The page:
|Geographical Range||North America|
|Habitat||Forests, woodlands, grasslands|
|Scientific Name||Narceus sp.|
Missouri is chock-full of suitable habitats for millipedes. You can find them almost anywhere there is moist, decaying vegetation.
Millipedes have bodies made up of numerous segments. The Missouri millipede has four legs (two pairs) per segment, except for the seventh segment on males which holds the reproductive organs. Newly-hatched millipedes not only have numerous pairs of legs, but with each molt they add legs and body segments.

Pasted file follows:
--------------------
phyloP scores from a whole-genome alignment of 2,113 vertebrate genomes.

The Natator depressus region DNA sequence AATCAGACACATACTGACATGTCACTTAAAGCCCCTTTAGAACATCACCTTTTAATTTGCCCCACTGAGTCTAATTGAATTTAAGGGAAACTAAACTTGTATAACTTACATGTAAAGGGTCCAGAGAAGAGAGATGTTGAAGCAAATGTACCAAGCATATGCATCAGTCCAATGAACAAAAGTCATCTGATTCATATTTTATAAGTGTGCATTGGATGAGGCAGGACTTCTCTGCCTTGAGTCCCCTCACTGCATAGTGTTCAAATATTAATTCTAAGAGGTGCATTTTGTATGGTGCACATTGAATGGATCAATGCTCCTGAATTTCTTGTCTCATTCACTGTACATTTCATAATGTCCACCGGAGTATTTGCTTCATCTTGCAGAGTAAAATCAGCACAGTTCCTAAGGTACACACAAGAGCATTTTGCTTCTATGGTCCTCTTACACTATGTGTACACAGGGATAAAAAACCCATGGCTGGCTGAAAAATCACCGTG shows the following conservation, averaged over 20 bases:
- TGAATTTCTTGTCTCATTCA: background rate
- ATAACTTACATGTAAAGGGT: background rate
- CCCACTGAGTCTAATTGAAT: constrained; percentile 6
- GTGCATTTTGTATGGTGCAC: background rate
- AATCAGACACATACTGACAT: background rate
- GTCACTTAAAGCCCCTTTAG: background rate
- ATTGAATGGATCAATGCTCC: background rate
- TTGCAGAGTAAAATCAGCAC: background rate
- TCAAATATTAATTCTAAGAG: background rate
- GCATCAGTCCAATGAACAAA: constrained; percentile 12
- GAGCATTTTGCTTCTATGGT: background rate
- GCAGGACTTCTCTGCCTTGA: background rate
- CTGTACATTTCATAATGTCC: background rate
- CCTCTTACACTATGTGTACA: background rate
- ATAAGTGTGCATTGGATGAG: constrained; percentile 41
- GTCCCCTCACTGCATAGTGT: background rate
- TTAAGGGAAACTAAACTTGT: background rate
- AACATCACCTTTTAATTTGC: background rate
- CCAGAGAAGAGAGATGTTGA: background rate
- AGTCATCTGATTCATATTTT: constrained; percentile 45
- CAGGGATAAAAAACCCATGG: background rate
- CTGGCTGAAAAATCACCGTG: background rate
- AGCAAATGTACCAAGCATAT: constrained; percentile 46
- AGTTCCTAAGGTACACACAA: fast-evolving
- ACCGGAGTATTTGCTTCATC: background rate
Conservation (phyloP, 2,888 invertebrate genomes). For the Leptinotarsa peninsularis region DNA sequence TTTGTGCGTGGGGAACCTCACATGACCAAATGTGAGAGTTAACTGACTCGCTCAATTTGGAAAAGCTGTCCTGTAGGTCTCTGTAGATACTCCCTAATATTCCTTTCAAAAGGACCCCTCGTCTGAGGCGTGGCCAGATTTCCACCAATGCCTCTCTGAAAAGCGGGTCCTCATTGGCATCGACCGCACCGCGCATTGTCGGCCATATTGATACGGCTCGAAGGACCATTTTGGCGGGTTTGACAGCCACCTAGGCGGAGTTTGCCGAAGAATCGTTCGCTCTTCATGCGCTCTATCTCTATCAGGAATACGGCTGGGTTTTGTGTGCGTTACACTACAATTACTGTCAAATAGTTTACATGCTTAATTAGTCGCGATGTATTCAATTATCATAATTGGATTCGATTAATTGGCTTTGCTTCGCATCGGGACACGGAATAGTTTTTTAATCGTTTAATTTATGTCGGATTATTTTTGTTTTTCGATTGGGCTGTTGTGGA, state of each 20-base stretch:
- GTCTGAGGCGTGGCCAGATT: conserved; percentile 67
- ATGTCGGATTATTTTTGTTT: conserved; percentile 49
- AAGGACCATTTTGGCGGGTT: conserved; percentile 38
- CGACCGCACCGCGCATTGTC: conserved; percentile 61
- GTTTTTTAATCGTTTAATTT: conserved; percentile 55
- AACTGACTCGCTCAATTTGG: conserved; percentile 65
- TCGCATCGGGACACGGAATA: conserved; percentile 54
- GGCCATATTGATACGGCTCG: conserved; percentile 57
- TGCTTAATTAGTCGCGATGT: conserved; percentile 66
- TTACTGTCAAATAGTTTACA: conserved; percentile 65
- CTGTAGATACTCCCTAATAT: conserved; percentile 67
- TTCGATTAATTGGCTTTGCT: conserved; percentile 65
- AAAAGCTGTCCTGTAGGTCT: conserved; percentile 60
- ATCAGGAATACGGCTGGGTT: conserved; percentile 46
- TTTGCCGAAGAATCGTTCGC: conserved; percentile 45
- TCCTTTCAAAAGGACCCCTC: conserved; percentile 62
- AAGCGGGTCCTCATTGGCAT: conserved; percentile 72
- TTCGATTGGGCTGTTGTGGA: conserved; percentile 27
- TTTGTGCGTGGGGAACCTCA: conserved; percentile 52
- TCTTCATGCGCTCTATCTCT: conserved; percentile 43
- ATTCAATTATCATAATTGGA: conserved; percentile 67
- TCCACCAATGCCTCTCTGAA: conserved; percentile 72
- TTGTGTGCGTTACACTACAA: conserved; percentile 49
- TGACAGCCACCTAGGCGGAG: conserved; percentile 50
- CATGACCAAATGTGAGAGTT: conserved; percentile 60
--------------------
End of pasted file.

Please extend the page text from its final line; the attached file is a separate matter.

Unlike centipedes, millipedes don’t bite and are timid creatures. To protect themselves against predators, they roll into a ball and secrete hydrogen cyanide from special glands.
Most of the approximately 8,000 species of millipedes are scavengers or plant eaters, living primarily on decaying plant and animal matter. Some species burrow under the soil. In Missouri, many millipedes migrate in the spring and fall, which is when they are most noticeable.